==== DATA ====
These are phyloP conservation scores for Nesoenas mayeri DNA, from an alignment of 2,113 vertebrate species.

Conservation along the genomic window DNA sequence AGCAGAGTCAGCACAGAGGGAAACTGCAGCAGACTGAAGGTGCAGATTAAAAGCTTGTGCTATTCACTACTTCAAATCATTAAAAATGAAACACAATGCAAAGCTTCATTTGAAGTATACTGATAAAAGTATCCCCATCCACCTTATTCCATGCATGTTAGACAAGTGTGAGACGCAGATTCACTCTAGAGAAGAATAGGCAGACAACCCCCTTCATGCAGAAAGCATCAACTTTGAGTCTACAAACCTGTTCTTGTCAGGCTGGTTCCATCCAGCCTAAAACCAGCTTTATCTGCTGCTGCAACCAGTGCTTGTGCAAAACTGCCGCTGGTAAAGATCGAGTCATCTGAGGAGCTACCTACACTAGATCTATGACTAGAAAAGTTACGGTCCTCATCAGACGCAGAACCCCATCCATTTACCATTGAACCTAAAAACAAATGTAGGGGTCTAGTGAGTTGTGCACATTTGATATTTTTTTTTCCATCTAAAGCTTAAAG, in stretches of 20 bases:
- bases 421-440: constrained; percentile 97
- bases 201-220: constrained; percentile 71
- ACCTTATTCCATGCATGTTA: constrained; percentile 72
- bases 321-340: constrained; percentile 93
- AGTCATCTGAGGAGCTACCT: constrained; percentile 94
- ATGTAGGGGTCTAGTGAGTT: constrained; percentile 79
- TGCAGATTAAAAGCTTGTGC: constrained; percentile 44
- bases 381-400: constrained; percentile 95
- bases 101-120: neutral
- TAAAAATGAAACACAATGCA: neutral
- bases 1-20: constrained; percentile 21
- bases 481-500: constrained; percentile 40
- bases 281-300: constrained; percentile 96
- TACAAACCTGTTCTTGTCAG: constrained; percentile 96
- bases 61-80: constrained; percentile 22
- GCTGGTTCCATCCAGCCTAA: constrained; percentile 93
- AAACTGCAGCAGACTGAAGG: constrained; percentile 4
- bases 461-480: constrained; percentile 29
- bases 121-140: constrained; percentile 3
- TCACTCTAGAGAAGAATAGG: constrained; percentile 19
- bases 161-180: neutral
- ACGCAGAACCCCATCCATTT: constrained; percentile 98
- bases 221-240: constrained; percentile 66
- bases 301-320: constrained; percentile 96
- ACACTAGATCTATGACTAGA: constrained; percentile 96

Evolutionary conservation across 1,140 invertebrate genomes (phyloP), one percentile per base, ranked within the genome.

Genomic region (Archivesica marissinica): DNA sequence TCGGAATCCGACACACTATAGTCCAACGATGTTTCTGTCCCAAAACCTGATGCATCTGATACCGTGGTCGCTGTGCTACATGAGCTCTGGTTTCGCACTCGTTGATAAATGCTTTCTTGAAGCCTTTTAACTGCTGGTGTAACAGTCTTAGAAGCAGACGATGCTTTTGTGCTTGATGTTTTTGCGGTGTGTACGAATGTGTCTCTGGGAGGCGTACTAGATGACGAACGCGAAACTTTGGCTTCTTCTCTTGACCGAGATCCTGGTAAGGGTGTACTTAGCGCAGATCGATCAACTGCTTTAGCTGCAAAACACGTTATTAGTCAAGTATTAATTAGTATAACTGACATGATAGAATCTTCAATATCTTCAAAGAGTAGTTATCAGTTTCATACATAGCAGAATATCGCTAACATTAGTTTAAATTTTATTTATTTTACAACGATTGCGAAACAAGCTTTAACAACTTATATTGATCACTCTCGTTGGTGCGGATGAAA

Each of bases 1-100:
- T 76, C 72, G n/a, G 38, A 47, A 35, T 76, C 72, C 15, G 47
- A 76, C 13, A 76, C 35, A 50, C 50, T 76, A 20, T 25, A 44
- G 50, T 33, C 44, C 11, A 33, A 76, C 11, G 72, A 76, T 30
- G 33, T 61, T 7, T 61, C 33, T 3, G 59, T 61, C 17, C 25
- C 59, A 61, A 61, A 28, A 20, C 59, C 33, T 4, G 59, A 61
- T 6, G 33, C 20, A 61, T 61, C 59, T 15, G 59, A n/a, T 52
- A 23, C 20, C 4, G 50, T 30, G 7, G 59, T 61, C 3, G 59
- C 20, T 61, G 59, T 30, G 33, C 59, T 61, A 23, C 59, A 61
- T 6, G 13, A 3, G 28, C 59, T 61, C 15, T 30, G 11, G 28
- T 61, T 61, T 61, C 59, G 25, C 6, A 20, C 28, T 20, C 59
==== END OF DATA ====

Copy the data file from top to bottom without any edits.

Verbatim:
These are phyloP conservation scores for Nesoenas mayeri DNA, from an alignment of 2,113 vertebrate species.

Conservation along the genomic window DNA sequence AGCAGAGTCAGCACAGAGGGAAACTGCAGCAGACTGAAGGTGCAGATTAAAAGCTTGTGCTATTCACTACTTCAAATCATTAAAAATGAAACACAATGCAAAGCTTCATTTGAAGTATACTGATAAAAGTATCCCCATCCACCTTATTCCATGCATGTTAGACAAGTGTGAGACGCAGATTCACTCTAGAGAAGAATAGGCAGACAACCCCCTTCATGCAGAAAGCATCAACTTTGAGTCTACAAACCTGTTCTTGTCAGGCTGGTTCCATCCAGCCTAAAACCAGCTTTATCTGCTGCTGCAACCAGTGCTTGTGCAAAACTGCCGCTGGTAAAGATCGAGTCATCTGAGGAGCTACCTACACTAGATCTATGACTAGAAAAGTTACGGTCCTCATCAGACGCAGAACCCCATCCATTTACCATTGAACCTAAAAACAAATGTAGGGGTCTAGTGAGTTGTGCACATTTGATATTTTTTTTTCCATCTAAAGCTTAAAG, in stretches of 20 bases:
- bases 421-440: constrained; percentile 97
- bases 201-220: constrained; percentile 71
- ACCTTATTCCATGCATGTTA: constrained; percentile 72
- bases 321-340: constrained; percentile 93
- AGTCATCTGAGGAGCTACCT: constrained; percentile 94
- ATGTAGGGGTCTAGTGAGTT: constrained; percentile 79
- TGCAGATTAAAAGCTTGTGC: constrained; percentile 44
- bases 381-400: constrained; percentile 95
- bases 101-120: neutral
- TAAAAATGAAACACAATGCA: neutral
- bases 1-20: constrained; percentile 21
- bases 481-500: constrained; percentile 40
- bases 281-300: constrained; percentile 96
- TACAAACCTGTTCTTGTCAG: constrained; percentile 96
- bases 61-80: constrained; percentile 22
- GCTGGTTCCATCCAGCCTAA: constrained; percentile 93
- AAACTGCAGCAGACTGAAGG: constrained; percentile 4
- bases 461-480: constrained; percentile 29
- bases 121-140: constrained; percentile 3
- TCACTCTAGAGAAGAATAGG: constrained; percentile 19
- bases 161-180: neutral
- ACGCAGAACCCCATCCATTT: constrained; percentile 98
- bases 221-240: constrained; percentile 66
- bases 301-320: constrained; percentile 96
- ACACTAGATCTATGACTAGA: constrained; percentile 96

Evolutionary conservation across 1,140 invertebrate genomes (phyloP), one percentile per base, ranked within the genome.

Genomic region (Archivesica marissinica): DNA sequence TCGGAATCCGACACACTATAGTCCAACGATGTTTCTGTCCCAAAACCTGATGCATCTGATACCGTGGTCGCTGTGCTACATGAGCTCTGGTTTCGCACTCGTTGATAAATGCTTTCTTGAAGCCTTTTAACTGCTGGTGTAACAGTCTTAGAAGCAGACGATGCTTTTGTGCTTGATGTTTTTGCGGTGTGTACGAATGTGTCTCTGGGAGGCGTACTAGATGACGAACGCGAAACTTTGGCTTCTTCTCTTGACCGAGATCCTGGTAAGGGTGTACTTAGCGCAGATCGATCAACTGCTTTAGCTGCAAAACACGTTATTAGTCAAGTATTAATTAGTATAACTGACATGATAGAATCTTCAATATCTTCAAAGAGTAGTTATCAGTTTCATACATAGCAGAATATCGCTAACATTAGTTTAAATTTTATTTATTTTACAACGATTGCGAAACAAGCTTTAACAACTTATATTGATCACTCTCGTTGGTGCGGATGAAA

Each of bases 1-100:
- T 76, C 72, G n/a, G 38, A 47, A 35, T 76, C 72, C 15, G 47
- A 76, C 13, A 76, C 35, A 50, C 50, T 76, A 20, T 25, A 44
- G 50, T 33, C 44, C 11, A 33, A 76, C 11, G 72, A 76, T 30
- G 33, T 61, T 7, T 61, C 33, T 3, G 59, T 61, C 17, C 25
- C 59, A 61, A 61, A 28, A 20, C 59, C 33, T 4, G 59, A 61
- T 6, G 33, C 20, A 61, T 61, C 59, T 15, G 59, A n/a, T 52
- A 23, C 20, C 4, G 50, T 30, G 7, G 59, T 61, C 3, G 59
- C 20, T 61, G 59, T 30, G 33, C 59, T 61, A 23, C 59, A 61
- T 6, G 13, A 3, G 28, C 59, T 61, C 15, T 30, G 11, G 28
- T 61, T 61, T 61, C 59, G 25, C 6, A 20, C 28, T 20, C 59